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Depression a symptom of bacterial population in gut

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Bacterial, gut, depression, University of Florida, health, Professor Bruce R. Stevens, UFHealth, gut bacteria, brain, anti-inflammatory, healthy, DNA testing, Dr. Seema Bhatnagar, Children’s Hospital of Philadelphia
Depression a symptom of bacterial population in gut

People with depression have distinct intestinal microbes that differ from those without the disorder according to University of Florida Health researchers; this could enable more accurate detection, prevention and treatment strategies; this confirms other studies with animals.

According to Professor Bruce R. Stevens of the Department of physiology and functional genomic at UFHealth. depression is an inflammation-based illnesses which involves specific regions of the brain. Knowing that gut bacteria can produce inflammatory or anti-inflammatory molecules depending on species (family) or strain they wondered if
certain bacteria were associated with brain inflammation and neurotransmitter changes, as these play a key role in depression (1).

In their sample (average age 34) they had healthy people and an equivalent number of people who met the criteria for Major Depressive Disorder. First, they found from DNA testing of stool samples, that the two groups had recognisably different gut bacterial populations. But the amount of interacting data was huge.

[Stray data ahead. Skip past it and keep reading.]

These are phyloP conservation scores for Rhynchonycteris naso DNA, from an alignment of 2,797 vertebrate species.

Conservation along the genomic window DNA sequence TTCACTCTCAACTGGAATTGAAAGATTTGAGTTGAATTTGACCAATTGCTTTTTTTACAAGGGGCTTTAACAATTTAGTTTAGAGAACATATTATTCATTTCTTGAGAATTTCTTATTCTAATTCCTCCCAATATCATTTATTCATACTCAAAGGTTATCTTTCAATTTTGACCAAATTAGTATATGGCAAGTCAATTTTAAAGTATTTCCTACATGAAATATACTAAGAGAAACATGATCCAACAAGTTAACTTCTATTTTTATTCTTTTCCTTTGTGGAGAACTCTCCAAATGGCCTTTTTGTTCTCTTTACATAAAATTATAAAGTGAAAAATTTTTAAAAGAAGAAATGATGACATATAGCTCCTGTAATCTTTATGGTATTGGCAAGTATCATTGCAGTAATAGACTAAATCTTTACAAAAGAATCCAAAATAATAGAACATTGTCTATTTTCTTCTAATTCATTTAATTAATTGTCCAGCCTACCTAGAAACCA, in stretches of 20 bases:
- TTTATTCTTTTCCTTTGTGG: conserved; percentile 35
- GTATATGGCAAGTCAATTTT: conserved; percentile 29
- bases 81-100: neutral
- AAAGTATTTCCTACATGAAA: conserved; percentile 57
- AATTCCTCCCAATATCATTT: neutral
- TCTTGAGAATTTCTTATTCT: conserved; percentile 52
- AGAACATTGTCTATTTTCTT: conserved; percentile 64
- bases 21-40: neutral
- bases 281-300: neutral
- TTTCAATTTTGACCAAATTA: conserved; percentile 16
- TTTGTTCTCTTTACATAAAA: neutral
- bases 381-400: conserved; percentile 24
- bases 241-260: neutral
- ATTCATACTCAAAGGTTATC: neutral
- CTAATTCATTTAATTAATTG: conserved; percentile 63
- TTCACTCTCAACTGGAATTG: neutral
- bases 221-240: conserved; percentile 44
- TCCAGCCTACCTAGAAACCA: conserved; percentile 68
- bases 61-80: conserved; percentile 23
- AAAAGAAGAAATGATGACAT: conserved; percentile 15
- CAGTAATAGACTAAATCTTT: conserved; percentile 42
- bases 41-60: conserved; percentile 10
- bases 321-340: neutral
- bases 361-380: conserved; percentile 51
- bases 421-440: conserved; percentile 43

They then created a novel computer algorithm. This enabled the researchers to work the other way round – feeding gut bacteria data into the algorithm, they could predict whether or not the person had clinical depression.

Go to: Heal your Gut – Heal your Body

Stevens said that in future this system could be used for accurate detection, but could also be potentially used for prevention and cure. They could also remove inflammation-
causing bacteria possibly with antibiotics, and add anti-inflammation-producing bacteria and develop their numbers through an appropriate diet.

In May 2019, researchers led by Dr. Seema Bhatnagar from the Children’s Hospital of Philadelphia showed (2) that transplanting gut bacteria from socially stressed animals into normally healthy individuals resulted in more inflammation, more brain inflammation and a similar stressed state in the recipient. The depressed state was brought about by the presence of certain gut bacteria and the researchers argued that a changed diet, probiotic foods and supplements could well help.

References

  1. Depression identified through human microbiome variants
    2. Depression a symptom of Bacterial population